Music and Vision homepage



Emotional claustrophobia

A concert performance of Strauss's 'Salomé',
reviewed by MIKE WHEELER


'There's enough material here for a whole conference' said the visiting psychologist in an episode of Fawlty Towers. Had he stepped into the world of Salomé he might well have felt that he had his entire career mapped out. Strauss's opera is a study in rancid obsession and emotional claustrophobia. What with Peter Bronder's finicky, schoolmasterish Herod and Anne-Marie Owens's stolid, domineering and permanently sour-faced Herodias, it's no wonder Susan Bullock's Salomé is desperate to get out. Bullock, rightly, presented a character who was more lost child than super-bitch, trying to escape the family frying-pan only to end up in the fire of a teenage crush on the prophet Jokanaan. She suggested depths of tenderness that might have surfaced in different circumstances (I hadn't noticed before how much of the score prefigures some of the love music in Der Rosenkavalier, lending weight to Michael Kennedy's contention that the two operas would have been no different if Der Rosenkavalier had been written first), and she was completely tuned out and in a world of her own after kissing the dead Jokanaan's mouth. The whole of her culminating monologue, in fact, was mesmerising, the result of a carefully-paced approach to the role.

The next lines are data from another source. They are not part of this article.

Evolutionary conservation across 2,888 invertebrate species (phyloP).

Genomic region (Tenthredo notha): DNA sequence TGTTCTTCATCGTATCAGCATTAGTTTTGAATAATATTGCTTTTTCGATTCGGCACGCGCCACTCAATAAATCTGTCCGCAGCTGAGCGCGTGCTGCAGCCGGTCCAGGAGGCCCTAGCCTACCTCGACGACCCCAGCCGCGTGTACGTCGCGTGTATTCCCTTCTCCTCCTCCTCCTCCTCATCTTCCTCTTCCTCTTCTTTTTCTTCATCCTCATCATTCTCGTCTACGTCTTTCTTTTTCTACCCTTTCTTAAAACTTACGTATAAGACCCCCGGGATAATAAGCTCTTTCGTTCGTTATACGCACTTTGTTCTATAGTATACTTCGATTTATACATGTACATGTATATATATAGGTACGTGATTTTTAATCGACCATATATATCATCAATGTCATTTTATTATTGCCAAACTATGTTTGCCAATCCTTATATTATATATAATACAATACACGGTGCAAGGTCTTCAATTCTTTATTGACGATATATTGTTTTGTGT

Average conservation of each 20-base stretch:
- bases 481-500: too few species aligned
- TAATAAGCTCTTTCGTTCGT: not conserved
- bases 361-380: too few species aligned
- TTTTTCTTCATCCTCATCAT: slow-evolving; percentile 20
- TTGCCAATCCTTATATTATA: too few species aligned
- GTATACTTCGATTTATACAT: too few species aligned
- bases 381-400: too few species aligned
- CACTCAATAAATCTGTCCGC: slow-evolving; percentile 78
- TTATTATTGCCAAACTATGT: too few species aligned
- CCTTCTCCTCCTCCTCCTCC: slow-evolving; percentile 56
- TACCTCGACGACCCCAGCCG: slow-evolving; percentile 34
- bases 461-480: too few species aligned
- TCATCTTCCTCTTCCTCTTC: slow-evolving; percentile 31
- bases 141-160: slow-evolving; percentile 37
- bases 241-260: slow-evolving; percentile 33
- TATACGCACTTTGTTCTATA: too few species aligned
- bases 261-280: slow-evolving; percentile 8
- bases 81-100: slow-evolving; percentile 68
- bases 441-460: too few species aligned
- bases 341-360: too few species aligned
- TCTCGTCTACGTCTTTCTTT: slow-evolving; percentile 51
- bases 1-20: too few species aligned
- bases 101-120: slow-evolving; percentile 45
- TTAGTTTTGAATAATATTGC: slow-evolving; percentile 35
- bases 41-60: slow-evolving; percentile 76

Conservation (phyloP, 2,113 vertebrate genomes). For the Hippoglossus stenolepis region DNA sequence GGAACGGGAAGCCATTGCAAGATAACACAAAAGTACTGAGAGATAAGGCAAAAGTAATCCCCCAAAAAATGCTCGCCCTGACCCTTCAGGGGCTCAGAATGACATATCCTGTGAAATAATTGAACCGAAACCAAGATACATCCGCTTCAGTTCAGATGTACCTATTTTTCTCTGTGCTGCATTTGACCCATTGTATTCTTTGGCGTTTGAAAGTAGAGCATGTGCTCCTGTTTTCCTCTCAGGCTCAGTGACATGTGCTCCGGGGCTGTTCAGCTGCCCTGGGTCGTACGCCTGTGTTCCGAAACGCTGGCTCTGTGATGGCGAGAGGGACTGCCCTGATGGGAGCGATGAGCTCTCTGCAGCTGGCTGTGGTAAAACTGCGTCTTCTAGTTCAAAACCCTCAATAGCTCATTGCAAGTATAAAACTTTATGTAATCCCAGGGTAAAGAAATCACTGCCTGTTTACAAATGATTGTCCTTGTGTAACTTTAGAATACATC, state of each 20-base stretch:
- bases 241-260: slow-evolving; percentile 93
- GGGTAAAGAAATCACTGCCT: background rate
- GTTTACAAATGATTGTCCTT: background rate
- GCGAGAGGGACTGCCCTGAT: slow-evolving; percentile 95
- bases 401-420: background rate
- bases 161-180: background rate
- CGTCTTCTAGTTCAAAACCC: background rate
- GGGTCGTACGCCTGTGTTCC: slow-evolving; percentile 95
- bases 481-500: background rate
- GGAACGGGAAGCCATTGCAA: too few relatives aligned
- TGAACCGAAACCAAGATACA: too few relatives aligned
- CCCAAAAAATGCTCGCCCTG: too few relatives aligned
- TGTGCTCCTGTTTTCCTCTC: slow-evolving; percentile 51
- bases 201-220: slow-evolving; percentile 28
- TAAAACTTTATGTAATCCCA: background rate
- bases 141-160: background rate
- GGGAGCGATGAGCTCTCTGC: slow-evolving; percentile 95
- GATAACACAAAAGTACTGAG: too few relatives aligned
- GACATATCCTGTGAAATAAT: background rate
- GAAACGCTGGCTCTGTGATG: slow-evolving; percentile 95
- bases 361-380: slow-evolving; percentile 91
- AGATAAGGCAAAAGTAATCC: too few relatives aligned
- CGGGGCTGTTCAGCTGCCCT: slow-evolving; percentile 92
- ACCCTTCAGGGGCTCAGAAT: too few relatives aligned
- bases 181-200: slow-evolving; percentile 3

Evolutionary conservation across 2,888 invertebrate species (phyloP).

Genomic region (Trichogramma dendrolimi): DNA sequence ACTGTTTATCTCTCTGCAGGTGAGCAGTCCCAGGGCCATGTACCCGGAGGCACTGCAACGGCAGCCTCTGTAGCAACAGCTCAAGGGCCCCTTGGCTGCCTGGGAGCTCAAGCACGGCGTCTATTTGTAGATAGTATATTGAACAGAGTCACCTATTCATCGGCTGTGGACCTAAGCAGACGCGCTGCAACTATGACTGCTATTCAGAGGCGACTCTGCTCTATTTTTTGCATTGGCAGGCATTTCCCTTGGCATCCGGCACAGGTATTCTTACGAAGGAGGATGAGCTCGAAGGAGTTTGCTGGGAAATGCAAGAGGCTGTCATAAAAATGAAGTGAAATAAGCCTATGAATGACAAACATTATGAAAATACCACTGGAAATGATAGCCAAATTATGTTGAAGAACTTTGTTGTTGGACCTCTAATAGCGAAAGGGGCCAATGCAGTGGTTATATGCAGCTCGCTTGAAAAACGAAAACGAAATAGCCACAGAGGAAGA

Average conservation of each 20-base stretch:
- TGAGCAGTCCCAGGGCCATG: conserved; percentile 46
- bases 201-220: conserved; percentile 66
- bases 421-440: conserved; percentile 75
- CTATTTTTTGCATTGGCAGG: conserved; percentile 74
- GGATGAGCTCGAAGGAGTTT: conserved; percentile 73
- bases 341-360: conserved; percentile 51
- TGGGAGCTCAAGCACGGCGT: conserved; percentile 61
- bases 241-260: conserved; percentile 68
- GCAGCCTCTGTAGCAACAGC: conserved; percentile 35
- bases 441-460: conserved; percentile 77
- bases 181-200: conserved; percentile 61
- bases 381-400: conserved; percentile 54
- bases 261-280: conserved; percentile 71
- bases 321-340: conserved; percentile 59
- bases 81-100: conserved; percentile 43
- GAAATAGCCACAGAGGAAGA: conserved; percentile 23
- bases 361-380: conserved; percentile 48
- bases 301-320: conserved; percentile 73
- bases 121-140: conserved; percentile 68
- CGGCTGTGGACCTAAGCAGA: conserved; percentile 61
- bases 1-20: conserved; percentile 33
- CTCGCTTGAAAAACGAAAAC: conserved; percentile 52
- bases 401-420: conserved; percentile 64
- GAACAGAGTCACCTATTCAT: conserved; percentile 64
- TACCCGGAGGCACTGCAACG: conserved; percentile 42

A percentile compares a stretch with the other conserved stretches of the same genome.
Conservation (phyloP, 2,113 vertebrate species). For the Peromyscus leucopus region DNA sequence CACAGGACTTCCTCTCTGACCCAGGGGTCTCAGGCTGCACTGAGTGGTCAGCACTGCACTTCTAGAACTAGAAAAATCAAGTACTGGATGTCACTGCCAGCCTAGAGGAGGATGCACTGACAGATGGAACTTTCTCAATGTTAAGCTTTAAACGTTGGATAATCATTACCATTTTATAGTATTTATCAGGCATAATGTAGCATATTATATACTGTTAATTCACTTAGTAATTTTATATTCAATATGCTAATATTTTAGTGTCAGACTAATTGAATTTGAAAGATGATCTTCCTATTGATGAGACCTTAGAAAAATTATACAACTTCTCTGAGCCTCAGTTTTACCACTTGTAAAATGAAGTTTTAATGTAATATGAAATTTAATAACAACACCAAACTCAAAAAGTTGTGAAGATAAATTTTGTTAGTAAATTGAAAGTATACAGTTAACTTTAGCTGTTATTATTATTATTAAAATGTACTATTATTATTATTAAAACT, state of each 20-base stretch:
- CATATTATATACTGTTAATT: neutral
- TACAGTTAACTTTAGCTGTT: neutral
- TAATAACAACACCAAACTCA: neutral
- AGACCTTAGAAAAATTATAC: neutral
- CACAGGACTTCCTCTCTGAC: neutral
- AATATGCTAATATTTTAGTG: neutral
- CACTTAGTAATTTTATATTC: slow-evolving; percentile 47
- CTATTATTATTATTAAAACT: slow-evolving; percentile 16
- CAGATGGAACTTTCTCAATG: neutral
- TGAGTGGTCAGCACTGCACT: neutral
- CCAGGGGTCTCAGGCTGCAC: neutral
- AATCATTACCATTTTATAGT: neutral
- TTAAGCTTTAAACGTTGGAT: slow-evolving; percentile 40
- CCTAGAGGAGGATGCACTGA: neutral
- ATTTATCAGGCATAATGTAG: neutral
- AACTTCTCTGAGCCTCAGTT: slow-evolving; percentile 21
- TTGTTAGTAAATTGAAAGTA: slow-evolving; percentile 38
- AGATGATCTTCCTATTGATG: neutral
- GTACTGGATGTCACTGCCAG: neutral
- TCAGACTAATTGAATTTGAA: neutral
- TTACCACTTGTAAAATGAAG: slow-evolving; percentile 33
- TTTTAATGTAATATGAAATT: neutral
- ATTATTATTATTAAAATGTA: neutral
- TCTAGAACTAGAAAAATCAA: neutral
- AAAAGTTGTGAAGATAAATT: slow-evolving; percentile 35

Susan Bullock. Photo © Sussie Ahlburg
Susan Bullock. Photo © Sussie Ahlburg

If, as a recent Musical Times article asserts, Strauss intended to make Jokanaan a figure of fun, then as far as I'm concerned he failed. Yes, in his way the prophet is just as obsessed as the rest of them, but Daniel Sumegi gave him a chilling, aloof authority. Leonardo Capalbo's Narraboth was suitably ardent -- an idealist eventually crushed by disillusion.

Richard Farnes. Photo © Bill Cooper
Richard Farnes. Photo © Bill Cooper

But let's face it, none of the characters in Salomé is exactly three-dimensional (with the arguable part-exception of Salomé herself). Strauss was more interested in getting on with the story and telling it with all the vocal and orchestral relish at his command. So I didn't miss the visual element in Opera North's concert version as much as I might have expected. As someone behind me commented at the end, it forced you to concentrate on the music, and that was not short-changed in any way. Vocally there was not a single weak link, the Orchestra of Opera North played with both energy and a seductive sheen to the sound, and the whole experience was compellingly shaped by conductor Richard Farnes.

Copyright © 8 February 2006 Mike Wheeler, Derby UK


The performance reviewed took place on 2 February 2006 at the Royal Concert Hall, Nottingham, UK. One further performance of Opera North's Salomé takes place at 7.30pm on Friday 10 February 2006 at The Sage, Gateshead, UK. Further details of Opera North performances at

 << M&V home       Ensemble home        Georgia Mancio >>